As always becomes the case this time of year, much of the focus in the hockey community has shifted to the trade deadline and what players might be traded.

While the Pittsburgh Penguins are weak in the cap space department, it hasn’t deterred fans from speculating on who might don the black and gold by the end of the month.

At present, the Penguins have an estimated $5.15 million in full-season cap space available, according to CapGeek.com. That number, however, will decrease by $4 million if/when Jordan Staal comes off of Long Term Injured Reserves (LTIR), bringing the maximum full-season cap hit available to be acquired to roughly $1.15 million.

In other words, the Penguins barely have enough money to add a fourth liner.

That being said, general manager Ray Shero has proven to be quite slick with his salary cap manipulation and trade deadline acquisitions, making it likely that he’ll find a way to add at least one player of value to his injury-depleted, yet surging roster.

But how might he do this?

One possibility would be to place Sidney Crosby on LTIR, assuming he will be unable to return during the regular season. By doing this, Shero and the Penguins instantly would gain an $8.7 million buffer zone for acquisitions.

The problem, however, is that there are no indications any doctor has said Crosby will or should be shut down for the season. If there’s even a glimmer of hope that he might return, the Penguins won’t use his cap overage on an acquisition. After all, Crosby is significantly better than any player the Penguins could acquire in a trade – and he’d come without the necessity to trade potentially valuable assets, such as draft picks and/or prospects.

Sidebar: Remember, LTIR money does not accrue like normal cap space. Instead, it’s a temporary overage, allowing for a team to replace an injured player while he is unable to play. Once the injured player returns, the excess cap hit must be shed in order for the team to return to salary cap compliance.

One way to circumvent the rules of LTIR would be to keep Crosby out of action until the postseason, when the salary cap no longer is in effect. In other words, it is possible, though highly unlikely, Shero could shelf Crosby on LTIR for the remainder of the regular season, creating an extra $8.7 million for trade deadline acquisitions, and then bring Crosby back for the first game of the playoffs.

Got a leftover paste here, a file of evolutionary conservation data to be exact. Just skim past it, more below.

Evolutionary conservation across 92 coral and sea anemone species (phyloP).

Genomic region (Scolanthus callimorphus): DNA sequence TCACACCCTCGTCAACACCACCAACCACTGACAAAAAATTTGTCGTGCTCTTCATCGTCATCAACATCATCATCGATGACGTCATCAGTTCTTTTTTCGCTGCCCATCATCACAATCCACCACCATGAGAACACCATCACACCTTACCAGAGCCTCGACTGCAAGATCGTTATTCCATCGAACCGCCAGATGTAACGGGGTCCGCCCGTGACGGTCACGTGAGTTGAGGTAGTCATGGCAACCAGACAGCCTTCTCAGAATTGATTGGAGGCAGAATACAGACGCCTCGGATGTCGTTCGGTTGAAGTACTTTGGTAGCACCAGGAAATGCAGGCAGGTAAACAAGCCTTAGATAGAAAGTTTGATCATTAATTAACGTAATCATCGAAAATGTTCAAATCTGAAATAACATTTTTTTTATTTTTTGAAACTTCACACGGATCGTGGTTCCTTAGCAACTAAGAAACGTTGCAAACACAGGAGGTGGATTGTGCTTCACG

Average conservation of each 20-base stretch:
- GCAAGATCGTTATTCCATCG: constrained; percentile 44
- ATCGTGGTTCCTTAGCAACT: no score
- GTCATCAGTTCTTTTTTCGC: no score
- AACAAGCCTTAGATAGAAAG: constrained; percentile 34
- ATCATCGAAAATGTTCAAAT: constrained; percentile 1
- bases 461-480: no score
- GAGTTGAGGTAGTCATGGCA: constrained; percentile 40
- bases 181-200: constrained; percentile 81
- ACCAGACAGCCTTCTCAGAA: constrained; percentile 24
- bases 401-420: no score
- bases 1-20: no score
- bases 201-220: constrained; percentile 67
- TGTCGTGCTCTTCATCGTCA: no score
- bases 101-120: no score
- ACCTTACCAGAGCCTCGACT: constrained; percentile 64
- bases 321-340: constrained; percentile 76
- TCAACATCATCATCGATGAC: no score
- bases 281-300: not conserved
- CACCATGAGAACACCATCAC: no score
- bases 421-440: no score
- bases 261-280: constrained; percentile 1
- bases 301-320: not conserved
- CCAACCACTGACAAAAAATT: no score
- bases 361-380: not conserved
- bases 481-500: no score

Again, this is highly unlikely, as it would be ill-timed to bring back a severely injured player for the most intense hockey of the season without giving him a proper grace period to adjust to the game.

Another possibility would be to trade a player or players currently on the roster to free up additional cap space for a new player or players. This possibility seems most likely, but who is expendable?

The obvious names are those not producing much, such as Tyler Kennedy and Ben Lovejoy, but neither would free up that much space. Another name many might be inclined to consider is Steve Sullivan, who has been a disappointment, aside from his work on the power play.

A concern here is that Sullivan came to Pittsburgh seeking a Stanley Cup. Trading him might free up cap space now, but could negatively impact the Penguins’ chances of bringing in similar veterans to cap-friendly contracts in the future.

Then there are the “big” names, such as Paul Martin, Zbynek Michalek, and Chris Kunitz, that will get tossed around. Fact is, though, teams looking to making a Stanley Cup run add veterans with the experience this trio has. They’re not looking to trade them.

So, to put things into perspective, don’t expect Shero and the Penguins to make any blockbuster trades, like the one made several years back to acquire Marian Hossa and Pascal Dupuis. It’s just not in the cards this year.

But with a few minor adjustments, Shero will have the ability to add a low-level scoring winger, a bottom six specialty forward, and/or a bottom-pairing defender.

Later this week, I’ll take a look at some of the names floating around the trade market and discuss why they may or may not be good fits in Pittsburgh.